Out of context of the comic it may seem brutal or unfunny (and if it came from most any other writer/cartoonist it probably would be) but Groening made it great. I can’t quite explain it. Maybe it was the funny drawings that accompanied them, maybe the presentation or something, I don’t know. Or maybe it’s just that they were really f_cking funny cartoons. Isn’t that reason enough?


#6 Bloom County by Berke Breathed

Bloom County was probably the first comic strip where I became aware that there was a “voice” coming out of it beyond that of the characters. Breathed’s opinions on politics, celebrities, scandals, love, sex, health, life, or whatever were pretty obvious to whoever read the comic, and while the strip definitely had its share of likable characters (even Bill the Cat), it seemed to me like they often existed mainly as mouthpieces for Breathed’s own thoughts and opinions. This was a pretty revolutionary idea for my young self, who thought the goal of most comic strips was to just have the characters lead you up to a punchline and not do much else.

Even if you didn’t agree with his opinions you still have to give Breathed credit for showing them in a more openly-engaging and funny way than most other cartoonists (Doonesbury was too bogged in politics and flat characters to ever grab my childhood interest, even if it did influence Breathed). To contradict my previous statement about the characters, they were still memorable and varied (both Steve Dallas and Milo Bloom were openly vocal about their ideals, even if they were polar opposites), and Opus does carry some of that ‘Charlie Brown’ vulnerability I talked about earlier.

The follow-up series Outland and Opus were tamer in tone (the latter is probably only of interest to die-hard Breathed fans), but still had their moments. Bloom County holds up surprisingly well to this day; even though one might think its reliance on mocking trends and events from decades ago would make it seem ‘dated’, I choose instead to see it as a historical record of all the crazy stuff that went on in the world during its time, and how badly it needed someone like Breathed to make fun of it all.  With talking animals, of course.


#5 Farley by Phil Frank

I’ve written before about the late Phil Frank, and how I had met him back as a confused young cartoonist. While Farley was a wonderful comic, it is largely unknown to people outside of California’s northern Bay Area, and for good reason. Frank, having formerly achieved the lofty goal of being a syndicated cartoonist, chose to withdraw his comic strip Travels with Farley from nationwide distribution and create it solely for the readers of the Bay, via the San Francisco Chronicle. While this may seem like a strange, almost counter-productive, move to most cartoonists, with Frank it became his greatest benefit.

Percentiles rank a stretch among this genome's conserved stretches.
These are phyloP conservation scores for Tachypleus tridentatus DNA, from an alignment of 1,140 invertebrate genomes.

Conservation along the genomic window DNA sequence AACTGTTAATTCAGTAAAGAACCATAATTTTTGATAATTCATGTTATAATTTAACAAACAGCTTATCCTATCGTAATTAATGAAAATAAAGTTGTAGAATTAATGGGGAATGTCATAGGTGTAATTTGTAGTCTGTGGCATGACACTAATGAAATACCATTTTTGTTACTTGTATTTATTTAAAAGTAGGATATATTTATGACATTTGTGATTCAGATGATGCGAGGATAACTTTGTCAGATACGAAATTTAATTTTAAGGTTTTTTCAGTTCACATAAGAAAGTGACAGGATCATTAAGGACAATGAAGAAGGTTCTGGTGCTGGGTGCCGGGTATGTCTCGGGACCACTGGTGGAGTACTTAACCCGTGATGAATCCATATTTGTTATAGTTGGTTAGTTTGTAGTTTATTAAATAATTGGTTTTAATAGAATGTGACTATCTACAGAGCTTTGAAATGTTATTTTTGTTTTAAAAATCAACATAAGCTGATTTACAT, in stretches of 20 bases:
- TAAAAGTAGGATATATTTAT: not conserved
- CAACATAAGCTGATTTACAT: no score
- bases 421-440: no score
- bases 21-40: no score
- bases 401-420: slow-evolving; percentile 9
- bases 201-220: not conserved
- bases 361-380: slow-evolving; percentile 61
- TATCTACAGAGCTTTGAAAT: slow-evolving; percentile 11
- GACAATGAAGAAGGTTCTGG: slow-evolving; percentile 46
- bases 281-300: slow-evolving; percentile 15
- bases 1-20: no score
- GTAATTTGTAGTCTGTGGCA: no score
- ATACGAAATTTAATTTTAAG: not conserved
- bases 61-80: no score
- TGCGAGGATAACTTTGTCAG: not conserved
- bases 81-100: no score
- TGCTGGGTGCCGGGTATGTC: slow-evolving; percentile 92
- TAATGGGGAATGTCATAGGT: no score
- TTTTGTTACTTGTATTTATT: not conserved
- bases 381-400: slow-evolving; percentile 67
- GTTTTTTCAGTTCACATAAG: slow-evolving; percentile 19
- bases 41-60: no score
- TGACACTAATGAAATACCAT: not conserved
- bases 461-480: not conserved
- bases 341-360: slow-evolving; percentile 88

Syndicated comics, as you may know, take a great deal of time from creation to the eventual publication. This makes commenting on current events difficult, since references are often gone in the blink of an eye. Other topics of humor can also be lost if they are too location-specific, and sometimes there’s just a great big chunk of people who just won’t get what a cartoonist is doing. You can’t please everyone.

While these are all issues that have largely ended in the age of on-line comics with niche-audiences, this was a much more difficult thing to deal with in the printed press days, and Phil Frank decided to forego it altogether in favor of doing something for a single local paper instead. But was making his job easier all that he had on his mind?

Phil once told me that a cartoonist must “find his demographic”, and while that may sound like a pretty impersonal bit of advice, I think he actually meant that in the most personable way. Phil loved the Bay Area and he loved his readers; it was for this reason more than anything else that he chose the local paper in lieu of the much wider (and yes, profitable) syndication. Phil enjoyed commenting on and lampooning the events, places, and people in San Francisco. His love for the area fueled his humor, and that in turn went right back into creating a comic that the Bay Area readers were proud to call their own.

If I were to forget everything else about Phil and Farley, I would still remember how much his life and career was a lesson in how a cartoonist can benefit by embracing not just their art but their readers as well.


#4 Batman (1940’s) by numerous artists and writers, namely Jack Burnley and Bill Finger

There have been too many adaptations of the Caped Crusader for any sane person to count (there’s probably some lone fan out there who can do it). While this particular version isn’t on many fans’ radars, I still count it as important for me, if for no other reason than it got me to begin doing SCAPULA as a serial comic instead of its originally intended monthly publication.

Serial comics, while largely absent from many newspapers following the early 1970’s, were an extremely popular part of any self-respecting comics page a very long time ago. While there are lots of great ones that I could probably mention*, it was a collected edition of the Batman Sundays from the 1940’s that inspired me to try the weekly  format for myself.

If you go back and reread some of the earliest SCAPULA stories in the webcomic series (namely A CRAPPY CRIME CAPER and JEMINI’S BEAUTIFUL STORY), you can see the influence of the old-time serial comics, from the splashy artwork to the cherished cliffhangers.

Truth be told, I have yet to finish reading that Batman volume, but it deserves a large amount of credit for helping me find the right format for my own work, and for that I am grateful.

*I almost wanted to include the newspaper version of The Amazing Spider-Man (by Stan Lee and John Romita), except that I’m still mad at Marvel and/or their book publisher for the asinine decision to print the books with the stupidest page-layout imaginable. Find a copy for yourself and see what’s wrong with it!


#3 The Amazing Spider-Man by Stan Lee and John Romita

While not having Spider-Man’s co-creator Steve Ditko is a sad loss, Romita is still a masterful artist and storyteller, giving the newspaper version of the classic comic books series all of the skill and flair that it deserves. If anything Romita should be given more respect for having to work with such a smaller ‘canvas’ (four little panels is much less ground than a twenty page comic) and still creating incredible work each time. While I sort of wish the newspaper series kept the same continuity as the comics (and they did for the first two or three stories at least), this is still a great series in and of itself and probably one of the motivating factors in increasing SCAPULA’s update schedule.